Mrs. Rowe's Little Book of Southern Pies

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  • Format: Hardcover
  • Copyright: 2009-04-28
  • Publisher: Random House Inc
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Legendary Recipes from Virginia's Queen of Pie Mrs. Rowe, known fondly as "the Pie Lady" by legions of loyal customers, was the quintessential purveyor of all-American comfort food. Today her family carries on this legacy at the original Mrs. Rowe's Restaurant and Bakery in Staunton, Virginia, as well as at the new country buffet. The restaurant's bustling take-out counter sells a staggering 100 handmade pies every day! With the pies being snapped up that quickly, it's no wonder that Mrs. Rowe urged her customers to order dessert first. InMrs. Rowe's Little Book of Southern Pies, recipes for Southern classics likeKey Lime PieandPecan Fudge Piesit alongside restaurant favorites likeFrench Apple PieandOriginal Coconut Cream Pie. Additional recipes gathered from family notebooks and recipe boxes include regional gems likeShoofly PieandLemon Chess Pie. With berries and custards and fudge--oh my!--plus a variety of delectable crusts and toppings, this mouthwatering collection offers a little slice of Southern hospitality that will satisfy every type of sweet tooth--and convince even city slickers to take the time to smell theFresh Peach Pie.

Author Biography

Mollie Cox Bryan is an award-winning writer, essayist, and columnist. She has written for GRIT magazine, Relish magazine, Taste of the South magazine, NPR's "Kitchen Window," the Christian Science Monitor, the Chicago Sun-Times, and parenting magazines across the country. The author of Mrs. Rowe's Restaurant Cookbook, she is also a family life columnist for the Daily News Leader in Staunton, Virginia. She lives with her husband and two daughters in Waynesboro, Virginia.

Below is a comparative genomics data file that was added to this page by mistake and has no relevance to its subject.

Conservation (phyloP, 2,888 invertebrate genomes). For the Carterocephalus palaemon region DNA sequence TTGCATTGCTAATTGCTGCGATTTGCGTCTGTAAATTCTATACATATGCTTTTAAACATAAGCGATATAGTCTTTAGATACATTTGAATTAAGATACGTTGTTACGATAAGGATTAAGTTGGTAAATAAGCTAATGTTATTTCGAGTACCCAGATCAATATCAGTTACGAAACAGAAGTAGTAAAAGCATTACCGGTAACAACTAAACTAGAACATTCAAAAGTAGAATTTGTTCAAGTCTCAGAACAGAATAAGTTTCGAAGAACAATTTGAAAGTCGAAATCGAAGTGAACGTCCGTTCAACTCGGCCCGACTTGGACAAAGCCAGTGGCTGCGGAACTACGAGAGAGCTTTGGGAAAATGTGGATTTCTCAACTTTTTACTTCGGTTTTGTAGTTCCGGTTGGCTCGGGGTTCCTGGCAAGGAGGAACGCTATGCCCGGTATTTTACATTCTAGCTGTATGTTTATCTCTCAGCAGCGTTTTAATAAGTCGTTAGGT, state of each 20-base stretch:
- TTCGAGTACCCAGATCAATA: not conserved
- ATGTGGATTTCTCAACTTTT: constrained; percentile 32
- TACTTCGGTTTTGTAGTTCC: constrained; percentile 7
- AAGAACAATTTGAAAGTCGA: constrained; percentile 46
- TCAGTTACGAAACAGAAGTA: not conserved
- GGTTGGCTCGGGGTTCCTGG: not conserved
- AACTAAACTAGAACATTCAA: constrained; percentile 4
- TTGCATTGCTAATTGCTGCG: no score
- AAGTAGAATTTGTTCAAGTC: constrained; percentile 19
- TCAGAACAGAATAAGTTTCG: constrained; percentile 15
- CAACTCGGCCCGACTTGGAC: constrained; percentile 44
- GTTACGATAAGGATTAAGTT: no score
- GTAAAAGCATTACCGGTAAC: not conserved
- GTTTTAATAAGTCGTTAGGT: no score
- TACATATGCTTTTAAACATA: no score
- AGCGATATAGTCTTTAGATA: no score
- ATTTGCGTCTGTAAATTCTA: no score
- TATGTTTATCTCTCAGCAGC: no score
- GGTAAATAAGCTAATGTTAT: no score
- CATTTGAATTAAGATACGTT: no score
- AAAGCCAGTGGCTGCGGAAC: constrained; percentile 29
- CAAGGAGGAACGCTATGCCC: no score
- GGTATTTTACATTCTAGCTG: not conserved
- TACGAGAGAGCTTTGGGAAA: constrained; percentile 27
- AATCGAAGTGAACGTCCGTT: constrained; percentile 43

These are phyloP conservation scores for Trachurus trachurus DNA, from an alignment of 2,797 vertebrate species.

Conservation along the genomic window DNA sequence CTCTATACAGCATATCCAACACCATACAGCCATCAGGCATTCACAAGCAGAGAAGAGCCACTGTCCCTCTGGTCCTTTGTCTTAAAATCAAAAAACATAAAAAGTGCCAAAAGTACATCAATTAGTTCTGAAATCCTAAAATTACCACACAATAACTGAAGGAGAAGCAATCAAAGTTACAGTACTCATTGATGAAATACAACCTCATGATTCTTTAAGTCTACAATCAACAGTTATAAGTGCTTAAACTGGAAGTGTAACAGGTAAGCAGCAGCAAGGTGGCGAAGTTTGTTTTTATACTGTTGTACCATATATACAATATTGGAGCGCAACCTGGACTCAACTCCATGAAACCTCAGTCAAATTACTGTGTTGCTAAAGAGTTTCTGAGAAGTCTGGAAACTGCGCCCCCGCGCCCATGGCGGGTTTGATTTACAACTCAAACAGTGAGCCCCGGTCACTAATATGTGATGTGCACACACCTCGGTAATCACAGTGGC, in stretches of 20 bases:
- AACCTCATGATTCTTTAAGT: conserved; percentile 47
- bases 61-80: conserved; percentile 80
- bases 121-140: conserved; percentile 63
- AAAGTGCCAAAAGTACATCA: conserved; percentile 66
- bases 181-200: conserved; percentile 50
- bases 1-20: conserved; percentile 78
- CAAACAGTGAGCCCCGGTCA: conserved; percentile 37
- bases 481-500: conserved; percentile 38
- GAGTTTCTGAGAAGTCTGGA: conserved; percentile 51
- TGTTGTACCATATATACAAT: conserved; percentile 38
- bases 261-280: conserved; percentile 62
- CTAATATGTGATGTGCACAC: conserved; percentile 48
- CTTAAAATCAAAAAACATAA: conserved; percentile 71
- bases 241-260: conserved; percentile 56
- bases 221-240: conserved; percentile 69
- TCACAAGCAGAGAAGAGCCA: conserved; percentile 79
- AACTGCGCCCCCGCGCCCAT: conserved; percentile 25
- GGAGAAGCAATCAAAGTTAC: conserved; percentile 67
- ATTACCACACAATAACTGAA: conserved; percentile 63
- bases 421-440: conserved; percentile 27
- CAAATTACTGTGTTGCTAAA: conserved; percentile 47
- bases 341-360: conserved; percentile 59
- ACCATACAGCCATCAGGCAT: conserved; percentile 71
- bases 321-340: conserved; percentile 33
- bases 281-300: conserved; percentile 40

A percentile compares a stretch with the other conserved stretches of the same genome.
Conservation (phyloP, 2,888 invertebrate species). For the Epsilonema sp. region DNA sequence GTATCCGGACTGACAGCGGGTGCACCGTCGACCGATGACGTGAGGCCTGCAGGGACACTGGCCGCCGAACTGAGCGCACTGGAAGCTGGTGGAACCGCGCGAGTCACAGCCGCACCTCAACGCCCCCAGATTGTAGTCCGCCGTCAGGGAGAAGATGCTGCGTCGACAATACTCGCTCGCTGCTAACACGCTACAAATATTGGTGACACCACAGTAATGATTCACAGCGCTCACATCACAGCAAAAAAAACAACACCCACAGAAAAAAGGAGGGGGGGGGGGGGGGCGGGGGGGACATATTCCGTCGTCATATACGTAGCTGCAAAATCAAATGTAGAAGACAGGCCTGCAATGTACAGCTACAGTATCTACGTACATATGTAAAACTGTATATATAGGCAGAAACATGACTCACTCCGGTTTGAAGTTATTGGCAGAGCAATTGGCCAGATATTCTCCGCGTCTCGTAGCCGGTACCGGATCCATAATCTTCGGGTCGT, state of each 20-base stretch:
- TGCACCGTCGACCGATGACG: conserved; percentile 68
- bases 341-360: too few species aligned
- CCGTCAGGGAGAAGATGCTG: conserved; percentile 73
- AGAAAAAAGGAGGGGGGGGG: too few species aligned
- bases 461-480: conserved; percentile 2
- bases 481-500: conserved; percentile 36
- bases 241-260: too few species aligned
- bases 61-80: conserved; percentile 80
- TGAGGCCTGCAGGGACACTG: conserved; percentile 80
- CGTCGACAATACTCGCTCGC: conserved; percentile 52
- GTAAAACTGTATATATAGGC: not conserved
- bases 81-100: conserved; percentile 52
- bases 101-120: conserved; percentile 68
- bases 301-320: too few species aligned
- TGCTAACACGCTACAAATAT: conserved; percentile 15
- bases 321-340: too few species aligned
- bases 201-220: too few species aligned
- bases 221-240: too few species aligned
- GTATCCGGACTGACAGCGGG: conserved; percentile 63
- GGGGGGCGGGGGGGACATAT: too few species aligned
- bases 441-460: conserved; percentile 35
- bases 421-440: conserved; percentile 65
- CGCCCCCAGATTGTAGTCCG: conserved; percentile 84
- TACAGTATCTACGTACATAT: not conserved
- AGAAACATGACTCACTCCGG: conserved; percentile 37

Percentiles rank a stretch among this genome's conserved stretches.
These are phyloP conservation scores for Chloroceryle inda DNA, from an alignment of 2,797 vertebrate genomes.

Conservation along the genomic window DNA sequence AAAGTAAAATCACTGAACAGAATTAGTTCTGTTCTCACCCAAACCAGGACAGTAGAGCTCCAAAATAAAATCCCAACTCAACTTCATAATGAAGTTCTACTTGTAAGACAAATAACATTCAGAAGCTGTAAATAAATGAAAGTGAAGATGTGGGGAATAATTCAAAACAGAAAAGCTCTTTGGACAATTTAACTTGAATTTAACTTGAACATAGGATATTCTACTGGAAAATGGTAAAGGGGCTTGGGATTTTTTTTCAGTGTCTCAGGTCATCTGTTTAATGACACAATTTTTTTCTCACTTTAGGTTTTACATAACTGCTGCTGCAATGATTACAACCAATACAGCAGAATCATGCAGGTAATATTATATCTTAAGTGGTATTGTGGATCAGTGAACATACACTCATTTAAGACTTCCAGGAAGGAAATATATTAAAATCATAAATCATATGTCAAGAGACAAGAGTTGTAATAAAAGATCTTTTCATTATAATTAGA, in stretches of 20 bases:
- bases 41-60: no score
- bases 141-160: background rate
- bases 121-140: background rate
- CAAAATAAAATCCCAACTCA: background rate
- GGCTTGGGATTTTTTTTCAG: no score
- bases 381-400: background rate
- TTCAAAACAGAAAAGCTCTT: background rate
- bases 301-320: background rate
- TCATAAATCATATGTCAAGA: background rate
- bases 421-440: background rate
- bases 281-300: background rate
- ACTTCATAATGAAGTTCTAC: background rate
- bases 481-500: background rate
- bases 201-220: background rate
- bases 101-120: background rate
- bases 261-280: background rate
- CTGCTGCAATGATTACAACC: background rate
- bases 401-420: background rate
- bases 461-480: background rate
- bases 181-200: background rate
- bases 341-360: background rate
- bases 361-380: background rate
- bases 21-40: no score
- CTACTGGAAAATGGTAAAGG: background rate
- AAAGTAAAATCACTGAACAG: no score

What was your first job?
I worked at a little country restaurant/truck stop called "Mary's" in Raccoon Township. I scooped ice cream and made donuts, which I loved because I could make the icing any color I wanted and decorate it creatively. Eventually I was fired for my inefficiency–I used too many nuts and sprinkles.
Do you eat your vegetables?
I am a vegetarian and can't think of a vegetable that I don't like.

Who would you cast as yourself in a movie of your life?
Myself–Kerri Russell
Mrs. Rowe–Maggie Gyllenhaal

Are you "six degrees of separation" away from anyone famous?
My grandfather's cousin was Jean Harlow.
What did you want to be when you grew up?
I've always been a writer, but I have had some other ambitions, like dancing and acting. One time, when I was 14 or 15, the circus came to town and I decided I wanted to join as an acrobat. I even got the application, and filled it out, but because I was under age, I needed my mother's legal consent. Of course, that did not happen.


When I bite into a slice of coconut cream pie at Mrs. Rowe's Restaurant and Bakery, in Staunton, Virginia, I know where I am. One taste tells me with extraordinary smooth and rich flavors that take me home--or what I'd like home to be--a place of warmth and comfort where mothers and grandmothers fawn over me with delicious temptations from the oven. "One more slice, honey. Everything will be all right." Another bite and I absolutely believe it. That is the magic and glory of pie.